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The alternative sound of Christmas: 10 songs that definitely aren't 'Jingle Bells'

Yo La Tengo

Jesper Eklow

He's dreaming of a B-side Christmas. Vancouver-based filmmaker Mitchell Kezin is currently working on Jingle Bell Rocks!, a documentary feature on rare, offbeat Christmas songs, to be released next fall. For The Globe and Mail, he selects his top 10 yuletide favourites.

10. A Change at Christmas (Say It Isn't So) by The Flaming Lips (2003): "The lead singer Wayne Coyne of the Oklahoma psychedelic rockers questions the fleeting nature of the promise which the Christmas season embraces. In doing so, he's created one of the most romantic Christmas songs ever recorded."

9. Santa Claus Goes Modern by Yo La Tengo (2002): "One of the weirdest but best examples of the little-known genre known as the song poem. (See also: Daddy, Is Santa Really Six Foot Four?)"

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8. Santa Claus Is a Black Man by Akim and the Teddy Vann Production Company (1973): "Finally, someone dares acknowledge the truth! The Godfather of Soul James Brown knew this a long time ago, but he never came right out and said it. It took the much underappreciated Teddy Vann and his little daughter Akim to pronounce what we all knew to be true since Virginia asked her big question."

7. Gift X-Change by Calexico (2000): "From the California alt-country band, a beautiful, plaintive plea to a friend who's lost and alone on Christmas Day."

6. Down on Christmas by Stompin' Tom Connors (1970): "With his trademark twang, a national treasure sings one of the wittiest festive ditties ever written, from the album Merry Christmas Everybody."

5. There's a Star Above the Manger Tonight by Red Red Meat (1997): "A raw and haunting hybrid of hillbilly meets trip-hop meets punk rock. It's a secular tune, but it's so sublime it reaches the level of a majestic carol."

4. I Don't Intend to Spend Christmas Without You by Margo Guryan (1967): "Written and recorded as a demo for the French chanteuse Claudine Longet, Guryan's version surpasses in spades with its swingin' sixties vibe, double-time signature and lover's plea to not spend another Christmas alone."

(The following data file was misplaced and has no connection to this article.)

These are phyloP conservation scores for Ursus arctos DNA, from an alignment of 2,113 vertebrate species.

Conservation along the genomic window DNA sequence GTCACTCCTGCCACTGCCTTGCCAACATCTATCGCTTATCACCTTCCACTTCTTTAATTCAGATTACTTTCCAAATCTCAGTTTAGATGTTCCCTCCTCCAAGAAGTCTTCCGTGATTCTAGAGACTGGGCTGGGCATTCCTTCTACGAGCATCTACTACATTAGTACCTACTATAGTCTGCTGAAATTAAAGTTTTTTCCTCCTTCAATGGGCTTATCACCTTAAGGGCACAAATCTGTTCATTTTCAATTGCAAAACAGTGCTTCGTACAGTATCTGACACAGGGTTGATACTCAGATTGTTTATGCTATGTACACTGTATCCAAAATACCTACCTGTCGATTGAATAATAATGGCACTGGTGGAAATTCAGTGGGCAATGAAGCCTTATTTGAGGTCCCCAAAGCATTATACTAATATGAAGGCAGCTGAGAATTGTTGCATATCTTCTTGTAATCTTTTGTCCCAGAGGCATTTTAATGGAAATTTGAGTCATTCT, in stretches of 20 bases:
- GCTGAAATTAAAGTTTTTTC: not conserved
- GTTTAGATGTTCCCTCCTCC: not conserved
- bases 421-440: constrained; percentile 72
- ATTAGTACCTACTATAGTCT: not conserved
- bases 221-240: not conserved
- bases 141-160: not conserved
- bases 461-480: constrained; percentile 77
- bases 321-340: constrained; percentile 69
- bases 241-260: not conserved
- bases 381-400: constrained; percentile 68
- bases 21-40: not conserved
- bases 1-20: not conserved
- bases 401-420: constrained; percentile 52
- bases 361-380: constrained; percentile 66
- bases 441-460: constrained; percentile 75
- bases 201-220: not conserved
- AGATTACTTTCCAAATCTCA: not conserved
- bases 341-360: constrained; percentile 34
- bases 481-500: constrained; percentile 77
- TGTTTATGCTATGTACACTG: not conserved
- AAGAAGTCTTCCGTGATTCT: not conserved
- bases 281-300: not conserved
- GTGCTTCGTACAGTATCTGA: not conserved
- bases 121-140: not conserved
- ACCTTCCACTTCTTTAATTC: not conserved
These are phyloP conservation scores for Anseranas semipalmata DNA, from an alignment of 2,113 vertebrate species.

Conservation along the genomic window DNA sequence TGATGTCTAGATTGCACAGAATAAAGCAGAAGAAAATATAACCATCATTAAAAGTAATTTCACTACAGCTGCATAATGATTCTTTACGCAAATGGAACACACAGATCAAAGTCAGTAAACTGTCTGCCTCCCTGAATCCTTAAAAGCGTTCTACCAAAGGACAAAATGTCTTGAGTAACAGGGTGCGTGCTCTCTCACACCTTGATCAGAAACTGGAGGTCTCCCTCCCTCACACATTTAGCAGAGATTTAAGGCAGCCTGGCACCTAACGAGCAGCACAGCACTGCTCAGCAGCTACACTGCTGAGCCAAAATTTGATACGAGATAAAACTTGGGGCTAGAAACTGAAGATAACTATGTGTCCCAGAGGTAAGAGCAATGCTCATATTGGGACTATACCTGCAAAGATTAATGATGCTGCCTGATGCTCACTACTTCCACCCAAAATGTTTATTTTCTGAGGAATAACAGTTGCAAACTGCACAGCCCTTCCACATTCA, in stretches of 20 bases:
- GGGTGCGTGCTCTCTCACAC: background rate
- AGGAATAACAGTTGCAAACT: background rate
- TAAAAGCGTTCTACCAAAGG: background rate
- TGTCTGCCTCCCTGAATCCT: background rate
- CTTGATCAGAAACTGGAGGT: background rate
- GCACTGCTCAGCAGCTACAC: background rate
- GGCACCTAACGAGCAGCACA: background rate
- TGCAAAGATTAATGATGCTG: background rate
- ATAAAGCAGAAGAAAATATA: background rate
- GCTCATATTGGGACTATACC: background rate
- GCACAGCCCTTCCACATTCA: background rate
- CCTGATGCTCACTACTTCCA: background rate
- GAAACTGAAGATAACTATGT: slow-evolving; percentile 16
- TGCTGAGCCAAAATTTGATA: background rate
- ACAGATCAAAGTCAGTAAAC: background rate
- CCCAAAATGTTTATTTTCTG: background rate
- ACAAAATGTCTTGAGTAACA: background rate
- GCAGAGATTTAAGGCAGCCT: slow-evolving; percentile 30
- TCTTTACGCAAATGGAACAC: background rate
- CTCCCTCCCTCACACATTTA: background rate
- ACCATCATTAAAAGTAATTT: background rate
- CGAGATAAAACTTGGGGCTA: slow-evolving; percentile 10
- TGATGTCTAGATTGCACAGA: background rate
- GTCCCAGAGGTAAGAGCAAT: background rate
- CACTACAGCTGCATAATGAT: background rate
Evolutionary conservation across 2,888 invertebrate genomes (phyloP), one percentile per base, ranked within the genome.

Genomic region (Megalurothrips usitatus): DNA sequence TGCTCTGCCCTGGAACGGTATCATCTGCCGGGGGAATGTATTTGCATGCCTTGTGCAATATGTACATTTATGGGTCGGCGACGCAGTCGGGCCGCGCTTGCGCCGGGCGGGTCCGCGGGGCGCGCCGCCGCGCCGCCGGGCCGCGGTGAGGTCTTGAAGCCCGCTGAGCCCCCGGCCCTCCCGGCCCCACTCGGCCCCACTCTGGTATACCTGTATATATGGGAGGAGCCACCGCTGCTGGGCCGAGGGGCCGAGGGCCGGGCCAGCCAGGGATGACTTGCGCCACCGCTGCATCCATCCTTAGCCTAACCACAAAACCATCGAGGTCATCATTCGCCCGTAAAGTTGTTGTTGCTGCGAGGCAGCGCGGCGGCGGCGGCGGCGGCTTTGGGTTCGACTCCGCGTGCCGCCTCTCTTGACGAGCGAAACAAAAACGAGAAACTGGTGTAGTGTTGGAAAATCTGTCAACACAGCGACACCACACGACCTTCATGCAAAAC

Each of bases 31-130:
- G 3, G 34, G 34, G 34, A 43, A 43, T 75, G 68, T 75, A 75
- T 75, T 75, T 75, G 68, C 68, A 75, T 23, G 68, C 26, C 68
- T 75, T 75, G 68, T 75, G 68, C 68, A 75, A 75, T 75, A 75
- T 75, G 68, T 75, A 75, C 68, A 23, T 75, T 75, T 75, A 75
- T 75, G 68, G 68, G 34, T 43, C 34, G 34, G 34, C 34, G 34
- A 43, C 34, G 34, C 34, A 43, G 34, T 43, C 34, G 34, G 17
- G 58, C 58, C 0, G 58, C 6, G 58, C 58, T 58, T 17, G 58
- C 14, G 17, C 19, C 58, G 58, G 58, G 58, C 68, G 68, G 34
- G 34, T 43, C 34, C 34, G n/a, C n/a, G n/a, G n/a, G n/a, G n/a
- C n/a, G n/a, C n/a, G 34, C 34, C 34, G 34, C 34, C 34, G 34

3. Close Your Mouth (It's Christmas) by The Free Design (1968): "A late 1960s New York-based baroque-pop group, all members of the Dedrick Family. Chris Dedrick's music is so deep, and this tune is actually a kind of light-hearted yet still sincere song which asks us to simply tune out all the external nonsense that surrounds us during the holidays."

2. The Little Boy That Santa Claus Forgot by A Girl Called Eddie (2009): "Originally from the 1960 album The Magic Of Christmas With Children, this is one of the least known of Nat King Cole's Christmas oeuvre. It was the first song I recall feeling an emotional, visceral connection to as a piece of art. The more recent version, sung by singer-songwriter Erin Moran (aka A Girl Called Eddie), is a hypnotic and husky homage to those forgotten by the big man in the red suit each year."

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1. Blue Xmas (To Whom it May Concern) by Miles Davis and Bob Dorough (1962): "As sincere as it is caustic, this is a heartfelt ode to holiday hypocrisy by the bebop legend Davis and the Schoolhouse Rocks mastermind Bob Dorough (who wrote the tune, and is the vocalist behind this gem). When I first heard it in 1985, I was astonished by the fact that Dorough had written a critique of Christmas within the confines of a Christmas song. That was a revelation to me, and it began my Christmas music obsession."

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About the Author

Brad Wheeler is an arts reporter with The Globe and Mail. More

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